Boasting a Strong Squad, Cougars Embark on Independence in 2011
With a proven system in place under seventh-year head coach Bronco Mendenhall, the Cougars will face teams from the Southeastern Conference, Big 12, Pac-12, Conference USA, Western Athletic Conference, Mountain West Conference and Big Sky. The 12-game schedule kicks off at Ole Miss on Sept. 3 and concludes at Hawaii on Dec. 3 with matchups against Texas, TCU, Utah, Oregon State, and Central Florida highlighting the 2011 schedule.
In his first six years as head coach, Mendenhall has the highest win percentage in BYU history at .731 (56-21) that also currently ranks him No. 7 in winning percentage among all active head coaches. His 56 wins are the most by a BYU coach in his first six seasons, and over the last five campaigns only eight teams have achieved more wins than BYU’s 50 victories (Boise State 61-5, Ohio State 56-9, Florida 56-12, TCU 55-10, Oklahoma 54-15, Virginia Tech 52-16, USC 51-14, LSU 51-15). The Cougars have also been successful in postseason matchups, earning six-straight bowl invitations and joining a group of only 11 programs to win four bowls in the last five years.
BYU finished its 12-year tenure in the MWC with 64 conference victories—the most of any MWC school. The Cougars enter independence having finished in the Top 25 in four of the last five years and look to earn a spot among that elite company again in 2011.
Winning five of its final six games in 2010, BYU capped the season with a dominating 52-24 New Mexico Bowl victory over UTEP to finish the year 7-6 overall after a 1-4 start. BYU’s bowl victory highlighted the progress and momentum the relatively young team gained over the course of the season as 19 freshman played for the Cougars and several played big roles in the season ending victory.
True freshman quarterback Jake Heaps became the first frosh signal caller in BYU history to start in a bowl and completed 25-of-34 passes for 264 yards and four touchdowns to be named New Mexico Bowl Offensive MVP. Redshirt freshman wide receiver Cody Hoffman caught three touchdowns on eight receptions for 137 yards in the bowl win, while true freshman running back Joshua Quezada ran for 101 yards on 15 carries and one touchdown. The Cougars established 31 New Mexico Bowl records during the game and set 11 BYU bowl high marks, including most points (52) and most rushing yards (219).
“We were really making progress as the season ended last year and in the spring I was pleased to see we picked up where we left off,” Mendenhall said. “This team is very talented and we have more depth than in the previous six years that I’ve been the coach. They love to compete and they are fun to be around. I like our chemistry. I’m very optimistic.”
Among 31 offensive and 29 defensive lettermen returning, the 2011 Cougars return 19 starters (10 on offense, 9 on defense) and 14 additional players who have starting experience. They also expect strong contributions from several who didn’t have a chance to play last year due to transfer rules and injuries, such as USC transfer linebacker Uona Kaveinga and redshirt freshman receiver Ross Apo.
Detailed below is a breakdown of the 2011 team heading into fall camp.
BYU employs a pro-style offense that under the direction of new offensive coordinator Brandon Doman will be similar to the traditional BYU offenses of the past. The offense came on strong the last half of the 2010 season after a slow start with inexperienced players in key roles against a tough schedule. With 10 of 11 starters returning, the 2011 squad looks to build on the experience and momentum gained last year, needing only to fill a void at right guard. Outland Trophy, Lombardi Award and All-America candidate Matt Reynolds (Sr., OL) anchors an offensive line that includes three players who have started every game each of the last two years and a fourth (Braden Brown) who started all of last year and part of the prior season.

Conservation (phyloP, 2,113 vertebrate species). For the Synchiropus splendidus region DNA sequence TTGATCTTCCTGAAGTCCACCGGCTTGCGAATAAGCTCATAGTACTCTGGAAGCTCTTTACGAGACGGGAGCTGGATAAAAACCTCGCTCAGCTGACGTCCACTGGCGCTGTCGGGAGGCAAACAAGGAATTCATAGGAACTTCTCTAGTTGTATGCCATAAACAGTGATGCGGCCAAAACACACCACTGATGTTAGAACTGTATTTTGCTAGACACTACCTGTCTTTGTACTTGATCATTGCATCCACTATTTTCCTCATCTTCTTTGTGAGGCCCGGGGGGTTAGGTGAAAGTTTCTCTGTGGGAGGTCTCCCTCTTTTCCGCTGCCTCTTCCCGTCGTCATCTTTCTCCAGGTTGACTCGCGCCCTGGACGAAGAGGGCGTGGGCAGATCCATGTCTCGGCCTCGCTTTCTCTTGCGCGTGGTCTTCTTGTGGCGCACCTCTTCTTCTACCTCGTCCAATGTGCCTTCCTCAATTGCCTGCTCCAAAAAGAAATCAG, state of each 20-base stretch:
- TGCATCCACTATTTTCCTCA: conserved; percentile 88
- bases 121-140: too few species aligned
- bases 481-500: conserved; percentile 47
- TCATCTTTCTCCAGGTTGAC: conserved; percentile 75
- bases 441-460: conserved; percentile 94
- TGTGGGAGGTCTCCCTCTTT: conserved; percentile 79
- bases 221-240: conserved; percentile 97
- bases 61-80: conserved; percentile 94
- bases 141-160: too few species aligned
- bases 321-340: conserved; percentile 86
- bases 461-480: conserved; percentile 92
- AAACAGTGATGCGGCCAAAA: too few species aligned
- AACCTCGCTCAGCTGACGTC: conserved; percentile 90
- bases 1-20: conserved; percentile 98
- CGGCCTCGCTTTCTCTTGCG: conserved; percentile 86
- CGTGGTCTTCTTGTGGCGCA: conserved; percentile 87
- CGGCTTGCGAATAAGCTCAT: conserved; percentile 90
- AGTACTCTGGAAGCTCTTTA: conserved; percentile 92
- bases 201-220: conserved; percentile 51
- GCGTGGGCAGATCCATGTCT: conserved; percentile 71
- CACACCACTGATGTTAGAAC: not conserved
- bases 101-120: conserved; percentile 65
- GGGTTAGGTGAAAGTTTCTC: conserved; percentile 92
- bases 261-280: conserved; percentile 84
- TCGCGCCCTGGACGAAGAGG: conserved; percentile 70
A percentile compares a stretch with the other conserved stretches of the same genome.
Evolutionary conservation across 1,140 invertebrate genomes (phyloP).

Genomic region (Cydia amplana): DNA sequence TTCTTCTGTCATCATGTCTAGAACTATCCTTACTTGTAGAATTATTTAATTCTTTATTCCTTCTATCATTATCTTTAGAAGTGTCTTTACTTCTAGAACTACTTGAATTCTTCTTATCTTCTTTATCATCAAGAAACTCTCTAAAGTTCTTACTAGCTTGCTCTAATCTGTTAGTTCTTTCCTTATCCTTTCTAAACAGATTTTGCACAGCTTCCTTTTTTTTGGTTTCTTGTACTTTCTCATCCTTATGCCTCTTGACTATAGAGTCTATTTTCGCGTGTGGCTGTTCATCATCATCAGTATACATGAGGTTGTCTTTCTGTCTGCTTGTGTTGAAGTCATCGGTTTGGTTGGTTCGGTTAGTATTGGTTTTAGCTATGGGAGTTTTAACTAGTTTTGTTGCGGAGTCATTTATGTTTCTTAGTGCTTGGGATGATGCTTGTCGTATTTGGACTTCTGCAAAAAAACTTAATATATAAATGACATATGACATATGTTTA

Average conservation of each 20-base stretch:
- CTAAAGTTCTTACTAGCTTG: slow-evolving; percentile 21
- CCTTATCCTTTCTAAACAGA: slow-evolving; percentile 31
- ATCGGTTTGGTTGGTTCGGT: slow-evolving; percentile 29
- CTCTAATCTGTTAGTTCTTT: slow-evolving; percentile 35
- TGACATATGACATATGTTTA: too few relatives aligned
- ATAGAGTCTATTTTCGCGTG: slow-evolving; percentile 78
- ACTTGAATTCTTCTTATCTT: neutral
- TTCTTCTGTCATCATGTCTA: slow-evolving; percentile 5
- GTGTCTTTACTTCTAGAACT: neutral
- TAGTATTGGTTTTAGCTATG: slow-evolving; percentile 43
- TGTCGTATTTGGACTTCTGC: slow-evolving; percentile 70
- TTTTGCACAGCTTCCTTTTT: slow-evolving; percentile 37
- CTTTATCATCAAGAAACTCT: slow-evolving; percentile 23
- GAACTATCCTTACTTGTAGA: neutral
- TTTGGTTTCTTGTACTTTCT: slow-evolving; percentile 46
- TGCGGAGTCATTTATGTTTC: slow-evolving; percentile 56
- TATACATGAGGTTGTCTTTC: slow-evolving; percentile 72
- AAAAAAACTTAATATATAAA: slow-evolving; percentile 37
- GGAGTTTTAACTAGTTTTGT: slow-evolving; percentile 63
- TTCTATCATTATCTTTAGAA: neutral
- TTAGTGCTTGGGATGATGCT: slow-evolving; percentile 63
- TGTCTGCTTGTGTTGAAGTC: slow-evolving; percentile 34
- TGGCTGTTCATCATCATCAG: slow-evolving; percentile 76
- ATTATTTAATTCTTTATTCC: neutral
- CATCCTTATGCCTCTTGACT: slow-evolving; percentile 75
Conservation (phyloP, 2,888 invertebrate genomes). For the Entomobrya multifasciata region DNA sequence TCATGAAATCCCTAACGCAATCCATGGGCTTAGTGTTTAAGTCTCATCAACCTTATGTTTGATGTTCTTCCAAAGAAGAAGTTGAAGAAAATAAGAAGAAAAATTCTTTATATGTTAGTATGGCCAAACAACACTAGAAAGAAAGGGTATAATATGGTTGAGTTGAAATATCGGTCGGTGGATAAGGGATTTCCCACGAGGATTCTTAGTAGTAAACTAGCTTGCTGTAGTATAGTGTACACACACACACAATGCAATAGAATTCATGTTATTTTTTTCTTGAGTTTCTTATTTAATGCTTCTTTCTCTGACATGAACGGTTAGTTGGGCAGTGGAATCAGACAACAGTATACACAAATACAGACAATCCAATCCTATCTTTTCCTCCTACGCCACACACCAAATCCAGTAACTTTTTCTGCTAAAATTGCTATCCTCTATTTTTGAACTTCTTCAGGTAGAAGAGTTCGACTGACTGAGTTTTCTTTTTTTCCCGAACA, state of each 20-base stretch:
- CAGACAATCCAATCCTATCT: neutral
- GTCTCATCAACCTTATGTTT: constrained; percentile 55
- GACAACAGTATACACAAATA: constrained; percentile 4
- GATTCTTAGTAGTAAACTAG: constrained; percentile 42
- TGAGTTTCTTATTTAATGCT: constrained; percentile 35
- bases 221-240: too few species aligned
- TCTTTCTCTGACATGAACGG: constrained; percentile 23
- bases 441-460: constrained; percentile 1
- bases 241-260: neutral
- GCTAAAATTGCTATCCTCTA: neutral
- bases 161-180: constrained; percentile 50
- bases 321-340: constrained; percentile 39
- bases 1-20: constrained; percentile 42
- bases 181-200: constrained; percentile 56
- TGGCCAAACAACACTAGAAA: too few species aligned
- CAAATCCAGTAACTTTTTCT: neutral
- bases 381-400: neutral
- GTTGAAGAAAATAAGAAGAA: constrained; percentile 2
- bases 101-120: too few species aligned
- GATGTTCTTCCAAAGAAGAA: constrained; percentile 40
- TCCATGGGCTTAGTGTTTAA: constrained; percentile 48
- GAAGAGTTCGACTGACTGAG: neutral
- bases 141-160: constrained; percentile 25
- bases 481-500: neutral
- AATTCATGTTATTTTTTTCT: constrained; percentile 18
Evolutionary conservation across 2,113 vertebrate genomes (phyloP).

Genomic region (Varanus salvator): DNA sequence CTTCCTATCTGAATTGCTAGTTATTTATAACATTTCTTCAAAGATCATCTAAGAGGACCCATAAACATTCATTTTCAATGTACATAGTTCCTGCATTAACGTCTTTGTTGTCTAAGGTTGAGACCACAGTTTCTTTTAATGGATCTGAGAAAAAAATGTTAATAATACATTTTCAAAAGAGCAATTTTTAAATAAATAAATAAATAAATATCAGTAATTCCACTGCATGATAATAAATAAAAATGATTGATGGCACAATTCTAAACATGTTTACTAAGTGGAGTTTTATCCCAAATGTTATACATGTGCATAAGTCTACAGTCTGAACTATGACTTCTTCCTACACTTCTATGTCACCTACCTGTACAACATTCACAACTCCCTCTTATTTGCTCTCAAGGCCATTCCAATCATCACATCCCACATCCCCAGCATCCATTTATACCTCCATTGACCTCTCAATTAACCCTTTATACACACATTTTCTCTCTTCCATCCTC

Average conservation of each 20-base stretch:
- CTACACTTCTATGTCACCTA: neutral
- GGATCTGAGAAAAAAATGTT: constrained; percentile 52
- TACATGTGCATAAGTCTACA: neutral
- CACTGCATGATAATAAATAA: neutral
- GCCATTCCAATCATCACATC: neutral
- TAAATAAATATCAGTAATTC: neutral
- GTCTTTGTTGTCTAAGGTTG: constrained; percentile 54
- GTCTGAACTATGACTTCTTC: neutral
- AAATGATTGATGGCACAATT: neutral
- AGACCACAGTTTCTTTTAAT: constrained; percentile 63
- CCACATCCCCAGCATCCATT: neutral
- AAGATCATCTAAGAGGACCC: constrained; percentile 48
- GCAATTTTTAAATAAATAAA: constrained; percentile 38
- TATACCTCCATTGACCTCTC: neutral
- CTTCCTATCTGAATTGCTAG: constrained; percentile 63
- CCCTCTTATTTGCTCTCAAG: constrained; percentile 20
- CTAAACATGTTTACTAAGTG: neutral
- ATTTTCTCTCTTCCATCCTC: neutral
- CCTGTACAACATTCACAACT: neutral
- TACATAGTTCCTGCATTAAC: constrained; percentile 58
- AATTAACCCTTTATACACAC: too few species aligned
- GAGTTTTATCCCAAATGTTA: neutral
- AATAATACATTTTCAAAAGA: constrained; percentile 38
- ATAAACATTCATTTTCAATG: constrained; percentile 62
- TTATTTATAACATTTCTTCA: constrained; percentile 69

Sophomore Jake Heaps, who broke all BYU freshman QB records and was MVP of New Mexico Bowl, has a talented receiving corps returning along with all the running backs from last season that notched seven games of 200 or more yards on the ground for BYU, the most in a season by a Cougar team since 2001. After spring drills the offense is energized under the leadership of Doman, who in addition to tutoring Heaps last season has helped both of BYU’s prior starters land in the NFL under his tutelage. New coaches on the staff in 2011 include Joe DuPaix, who will coach running backs after coming to BYU from Navy, and former Cougar Ben Cahoon, who will mentor receivers after retiring in January as the CFL’s all-time receptions leader.
The tradition of the BYU quarterback factory should add another notable chapter in 2011 after true freshman Jake Heaps broke all the school’s freshmen records in 2010. While the biggest question mark entering last season was who would take over at quarterback given three-year starter Max Hall’s departure, this year BYU’s quarterback stable is, well, just that—stable. Five talented players make up the depth chart at this vital position with Heaps the clear-cut starter, followed by juniors Riley Nelson and James Lark, sophomore Jason Munns and true freshman Alex Kuresa. Both Heaps and Nelson amassed huge numbers as high school All-Americans. Heaps has all the physical tools directing BYU’s pro-style offense to be among the top signal callers in the nation. He can make every throw and has talented weapons at his disposal with 10 starters returning. Building on the strong finish to his 10-start true freshmen season, the nation’s top rated quarterback recruit in 2010 had an outstanding spring in his second go-around and seems poised for a big sophomore campaign in 2011 commanding the BYU attack.